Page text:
The National Academy of Social Insurance (NASI) is a nonprofit, nonpartisan organization made up of the leading U.S. experts on social insurance. Founded to help voters, taxpayers, journalists and scholars better understand the role that social insurance programs play in their lives, its mission is to promote understanding and informed policymaking on social insurance programs through research, public education, training and the open exchange of ideas. The NASI convenes steering committees and study panels that are charged with conducting research, issuing findings and, in some cases, reaching recommendations based on their analysis. Members of these groups are selected for their recognized expertise and with due consideration for the balance of disciplines and perspectives appropriate to the project.


We believe formation of the SIPF Section will advance the profession, extend its influence, create opportunities for actuaries, and serve a broad community of stakeholders. The Section will strive to maximize the synergy from bringing to bear the abilities of actuaries in multiple disciplines in multiple countries. The goal is to develop actuarial research and continuing education capabilities for social insurance programs that are held in the same high regard by stakeholders as existing SOA programs for the private sector.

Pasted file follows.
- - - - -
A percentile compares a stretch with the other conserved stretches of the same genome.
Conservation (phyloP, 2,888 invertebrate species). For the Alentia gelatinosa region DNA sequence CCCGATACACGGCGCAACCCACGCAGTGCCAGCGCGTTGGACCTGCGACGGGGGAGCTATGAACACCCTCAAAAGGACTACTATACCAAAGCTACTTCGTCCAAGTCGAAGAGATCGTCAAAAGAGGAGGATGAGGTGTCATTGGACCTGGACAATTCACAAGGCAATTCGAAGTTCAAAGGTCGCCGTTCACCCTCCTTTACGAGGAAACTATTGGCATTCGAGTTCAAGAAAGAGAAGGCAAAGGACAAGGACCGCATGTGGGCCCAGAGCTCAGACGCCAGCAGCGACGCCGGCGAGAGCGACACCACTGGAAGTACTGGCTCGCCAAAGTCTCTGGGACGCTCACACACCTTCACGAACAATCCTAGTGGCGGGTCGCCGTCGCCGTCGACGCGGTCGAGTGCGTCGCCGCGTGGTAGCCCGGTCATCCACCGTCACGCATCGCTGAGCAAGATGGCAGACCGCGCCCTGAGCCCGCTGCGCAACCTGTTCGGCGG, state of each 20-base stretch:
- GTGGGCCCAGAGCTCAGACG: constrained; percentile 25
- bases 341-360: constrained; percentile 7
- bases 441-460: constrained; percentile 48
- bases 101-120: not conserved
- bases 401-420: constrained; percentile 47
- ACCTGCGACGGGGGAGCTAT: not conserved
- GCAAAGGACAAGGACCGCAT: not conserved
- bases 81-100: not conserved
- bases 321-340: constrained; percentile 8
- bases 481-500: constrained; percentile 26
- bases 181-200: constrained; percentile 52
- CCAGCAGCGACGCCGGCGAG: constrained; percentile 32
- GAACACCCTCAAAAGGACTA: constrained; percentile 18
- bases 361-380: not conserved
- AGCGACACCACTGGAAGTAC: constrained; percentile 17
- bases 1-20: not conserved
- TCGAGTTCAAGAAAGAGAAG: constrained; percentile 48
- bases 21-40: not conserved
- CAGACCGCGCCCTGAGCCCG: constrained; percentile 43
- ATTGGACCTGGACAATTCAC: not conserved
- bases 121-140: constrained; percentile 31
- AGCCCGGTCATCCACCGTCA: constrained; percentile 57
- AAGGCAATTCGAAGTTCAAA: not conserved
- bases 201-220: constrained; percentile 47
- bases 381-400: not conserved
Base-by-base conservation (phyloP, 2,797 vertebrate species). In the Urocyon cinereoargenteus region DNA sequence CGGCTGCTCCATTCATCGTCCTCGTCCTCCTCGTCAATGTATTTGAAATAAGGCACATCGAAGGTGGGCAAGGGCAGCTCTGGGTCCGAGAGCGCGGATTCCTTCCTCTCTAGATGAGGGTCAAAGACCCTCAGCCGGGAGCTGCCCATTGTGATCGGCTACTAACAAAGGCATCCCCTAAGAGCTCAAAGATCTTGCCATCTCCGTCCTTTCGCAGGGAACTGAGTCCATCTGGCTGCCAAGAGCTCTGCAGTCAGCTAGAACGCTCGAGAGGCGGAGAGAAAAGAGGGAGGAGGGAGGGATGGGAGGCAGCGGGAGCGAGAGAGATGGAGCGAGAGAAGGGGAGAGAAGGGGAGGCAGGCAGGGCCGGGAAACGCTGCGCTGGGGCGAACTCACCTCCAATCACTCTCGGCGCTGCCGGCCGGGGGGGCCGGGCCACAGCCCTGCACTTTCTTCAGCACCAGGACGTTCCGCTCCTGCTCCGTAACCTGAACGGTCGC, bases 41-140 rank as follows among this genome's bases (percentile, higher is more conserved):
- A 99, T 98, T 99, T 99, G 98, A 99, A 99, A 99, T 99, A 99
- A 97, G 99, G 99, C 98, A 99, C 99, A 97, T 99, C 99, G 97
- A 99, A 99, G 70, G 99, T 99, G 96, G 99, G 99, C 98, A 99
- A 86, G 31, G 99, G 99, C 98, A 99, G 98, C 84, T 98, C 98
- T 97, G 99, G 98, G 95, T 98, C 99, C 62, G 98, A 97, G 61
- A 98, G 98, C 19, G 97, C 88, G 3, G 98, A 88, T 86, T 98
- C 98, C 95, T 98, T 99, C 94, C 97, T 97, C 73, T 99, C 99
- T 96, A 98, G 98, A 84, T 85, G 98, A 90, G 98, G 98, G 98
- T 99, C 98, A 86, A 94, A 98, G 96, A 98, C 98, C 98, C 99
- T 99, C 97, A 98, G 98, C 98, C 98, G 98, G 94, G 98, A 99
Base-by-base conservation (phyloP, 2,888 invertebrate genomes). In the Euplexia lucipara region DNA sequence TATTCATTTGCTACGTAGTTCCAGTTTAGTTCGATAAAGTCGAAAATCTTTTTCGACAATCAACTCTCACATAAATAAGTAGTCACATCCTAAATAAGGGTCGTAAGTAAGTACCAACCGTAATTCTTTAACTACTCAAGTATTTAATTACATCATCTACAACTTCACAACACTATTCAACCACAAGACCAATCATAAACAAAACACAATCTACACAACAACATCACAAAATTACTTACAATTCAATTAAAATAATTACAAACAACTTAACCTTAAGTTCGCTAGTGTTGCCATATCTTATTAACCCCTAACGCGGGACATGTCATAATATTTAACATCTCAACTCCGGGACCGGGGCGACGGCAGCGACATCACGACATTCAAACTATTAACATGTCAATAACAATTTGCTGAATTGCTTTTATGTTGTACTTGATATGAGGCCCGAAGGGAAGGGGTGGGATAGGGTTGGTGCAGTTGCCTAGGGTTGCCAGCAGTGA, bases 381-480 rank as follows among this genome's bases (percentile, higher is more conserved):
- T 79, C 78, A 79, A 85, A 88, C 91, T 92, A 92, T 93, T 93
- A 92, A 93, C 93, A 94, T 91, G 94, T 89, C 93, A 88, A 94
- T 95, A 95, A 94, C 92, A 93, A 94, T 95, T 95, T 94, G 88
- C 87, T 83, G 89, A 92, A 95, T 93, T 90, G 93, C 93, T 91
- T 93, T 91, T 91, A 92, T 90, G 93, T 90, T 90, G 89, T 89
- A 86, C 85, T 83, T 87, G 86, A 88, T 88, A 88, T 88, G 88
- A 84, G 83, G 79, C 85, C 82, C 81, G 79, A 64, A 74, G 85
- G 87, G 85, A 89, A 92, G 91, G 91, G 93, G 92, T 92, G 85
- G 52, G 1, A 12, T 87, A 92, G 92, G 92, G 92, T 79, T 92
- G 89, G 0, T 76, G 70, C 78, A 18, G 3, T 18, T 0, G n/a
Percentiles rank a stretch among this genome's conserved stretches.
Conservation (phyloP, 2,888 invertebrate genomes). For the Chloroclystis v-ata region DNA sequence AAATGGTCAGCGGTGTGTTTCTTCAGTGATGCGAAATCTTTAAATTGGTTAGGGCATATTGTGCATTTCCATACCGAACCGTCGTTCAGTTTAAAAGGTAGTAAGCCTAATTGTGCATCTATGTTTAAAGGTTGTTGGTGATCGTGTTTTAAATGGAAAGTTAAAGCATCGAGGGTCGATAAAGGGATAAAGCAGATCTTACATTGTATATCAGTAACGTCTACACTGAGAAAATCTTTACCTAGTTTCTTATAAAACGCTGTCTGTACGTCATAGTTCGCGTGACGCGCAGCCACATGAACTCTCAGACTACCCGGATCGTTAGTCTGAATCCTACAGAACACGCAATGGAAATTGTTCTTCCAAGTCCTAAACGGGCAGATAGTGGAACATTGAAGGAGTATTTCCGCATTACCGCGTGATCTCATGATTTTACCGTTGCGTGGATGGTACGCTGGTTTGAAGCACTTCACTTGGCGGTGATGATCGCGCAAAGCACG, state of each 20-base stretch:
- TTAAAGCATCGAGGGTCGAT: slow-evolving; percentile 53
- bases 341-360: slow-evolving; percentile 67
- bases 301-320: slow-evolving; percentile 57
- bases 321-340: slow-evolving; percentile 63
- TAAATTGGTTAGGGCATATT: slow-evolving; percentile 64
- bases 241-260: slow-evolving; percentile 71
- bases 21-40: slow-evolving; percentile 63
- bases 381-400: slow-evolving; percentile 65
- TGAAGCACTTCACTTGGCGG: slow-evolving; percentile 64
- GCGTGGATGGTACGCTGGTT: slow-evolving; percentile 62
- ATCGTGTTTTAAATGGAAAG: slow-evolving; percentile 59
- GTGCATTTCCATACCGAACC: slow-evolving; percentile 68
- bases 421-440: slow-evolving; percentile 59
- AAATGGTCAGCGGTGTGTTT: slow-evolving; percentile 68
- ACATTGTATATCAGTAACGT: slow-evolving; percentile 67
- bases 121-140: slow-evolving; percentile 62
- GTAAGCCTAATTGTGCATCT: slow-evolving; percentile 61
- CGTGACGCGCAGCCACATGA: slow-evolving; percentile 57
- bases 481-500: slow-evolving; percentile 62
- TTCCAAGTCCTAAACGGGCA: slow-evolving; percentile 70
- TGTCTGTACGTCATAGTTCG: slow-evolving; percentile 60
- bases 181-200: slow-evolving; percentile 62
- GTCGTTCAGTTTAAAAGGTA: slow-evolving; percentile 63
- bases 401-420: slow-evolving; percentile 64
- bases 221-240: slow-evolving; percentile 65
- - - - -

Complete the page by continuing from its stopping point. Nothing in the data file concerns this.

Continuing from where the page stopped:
All of us are impacted by social insurance and other publicly financed programs, and the better informed we are the better policy decisions will be. It will be impossible to address the matrix of programs and drivers at once. The scope and speed at which the Section takes on projects will only be limited by its volunteer base. For those of you who are not yet members of the Section, we hope you will consider joining by visiting the SOA Web site at Clearly, this is an important time to participate in the discussion. The first council elections are coming and have an impact on the direction of the Section. If you are already a member, thank you, and we hope you will consider volunteering your time and energy. We are looking for writers, speakers and program ideas. Contact Kate Quan at if you want to be placed on the volunteer list.

Jim Toole, FSA, CERA, MAAA, is managing director, Life & Health, with MBA Actuaries Inc. He can be contacted at


  1. Not affiliated with the Society of Actuaries.